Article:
Wilson Center Projects
"Jawaharlal Nehru: A Life and its Legacies"
I was born in New Delhi in 1960, and grew up in Kenya, Romania, Senegal, India, and Scotland. I was educated at Trinity Hall, Cambridge, where I took a First in Social and Political Sciences, and at King's College, Cambridge, I completed a Ph.D. in Modern French Political Thought, based on research conducted in Paris. I was elected to a Fellowship at Christ's College, Cambridge in 1987, and in 1989 I took up a teaching appointment at Birkbeck College, University of London. I have taught there ever since, and was elected to a chair in politics at the University of London in 2001. My research interests include the historical character of political thought (an interest pursued in my book, Arguing Revolution: The Intellectual Left in Postwar France), the problem of how one creates a political theory of and for the non-Western world (this was the motivation of the collaborative project which has resulted in the edited volume on Civil Society: History and Possibilities and it is also one of the primary purposes of my 1999 book, The Idea of India), and the always complex and changing relations between political ideas and the historical circumstances of political practice (an interest developed during my work on French intellectuals, and now being more fully explored in my research on Jawaharlal Nehru.) The focus of my current research, Indian politics and history, derives from an interest in how, in the 20th century, the core political theories and ideas of the Western and European traditions-ideas such as the state, nationalism, revolution, racial purity, democracy, development, and many more-have cut loose from their moorings in Western history and have traveled to very different locations across the world. These ideas have re-made not only their own homelands: they have also-with an intensity greater than ever before-re-made the condition of human life across the planet. And in turn, these ideas and theories have been translated, reworked, and revised in new ways by those who have taken them up outside the West. Seen from this point of view, the case of India is of outstanding interest and richness. For example, it is possible to see here how the idea of democracy has been taken up and practiced in ways which were entirely unpredictable (both in terms of the history of democracy, as well as India's own history), yet in ways which have infused new meanings into the terms and its practices. Political theory as it is standardly practiced has been neglectful of such processes of translation and redefinition. Likewise, the example of Nehru is extraordinarily interesting when seen from this perspective: an intellectual who was also a practical politician, and as one who worked at the seam connecting European and Indian ideas and practices, Nehru stands at the intersection of the central axes of my research interests.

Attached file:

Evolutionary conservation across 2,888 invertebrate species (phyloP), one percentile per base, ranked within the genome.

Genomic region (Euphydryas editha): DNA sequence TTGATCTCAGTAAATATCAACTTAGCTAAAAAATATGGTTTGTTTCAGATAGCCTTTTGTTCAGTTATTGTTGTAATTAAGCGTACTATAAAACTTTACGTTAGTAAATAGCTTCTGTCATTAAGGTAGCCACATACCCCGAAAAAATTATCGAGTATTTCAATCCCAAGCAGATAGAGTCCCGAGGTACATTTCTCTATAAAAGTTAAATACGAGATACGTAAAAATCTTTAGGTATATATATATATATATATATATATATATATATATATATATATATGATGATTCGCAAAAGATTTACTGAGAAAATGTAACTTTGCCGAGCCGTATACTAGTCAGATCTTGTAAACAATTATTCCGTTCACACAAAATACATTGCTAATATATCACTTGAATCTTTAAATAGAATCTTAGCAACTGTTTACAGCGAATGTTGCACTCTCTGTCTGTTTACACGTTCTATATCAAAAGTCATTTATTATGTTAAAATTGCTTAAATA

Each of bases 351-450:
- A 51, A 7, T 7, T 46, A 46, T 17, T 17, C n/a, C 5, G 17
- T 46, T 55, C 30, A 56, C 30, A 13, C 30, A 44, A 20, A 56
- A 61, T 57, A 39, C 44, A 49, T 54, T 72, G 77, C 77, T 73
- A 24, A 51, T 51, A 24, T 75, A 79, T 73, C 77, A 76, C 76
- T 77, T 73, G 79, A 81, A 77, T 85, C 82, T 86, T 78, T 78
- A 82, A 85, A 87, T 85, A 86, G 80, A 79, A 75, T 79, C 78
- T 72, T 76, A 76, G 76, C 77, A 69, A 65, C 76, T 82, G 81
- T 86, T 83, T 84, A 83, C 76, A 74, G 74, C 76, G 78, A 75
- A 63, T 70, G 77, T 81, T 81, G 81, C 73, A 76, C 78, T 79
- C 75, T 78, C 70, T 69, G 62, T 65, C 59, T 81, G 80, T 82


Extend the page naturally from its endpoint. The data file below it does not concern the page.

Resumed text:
Indian politics and history; intellectual history; French political thought; political theory
- The Idea of India. 2nd edition, New York: Farrar, Straus and Giroux, 1999.
- Arguing Revolution: The Intellectual Left in Postwar France. Newhaven and London: Yale University Press, 1993.
- Civil Society: History and Possibilities (with Sudipta Kaviraj). Cambridge: Cambridge University Press, 2001.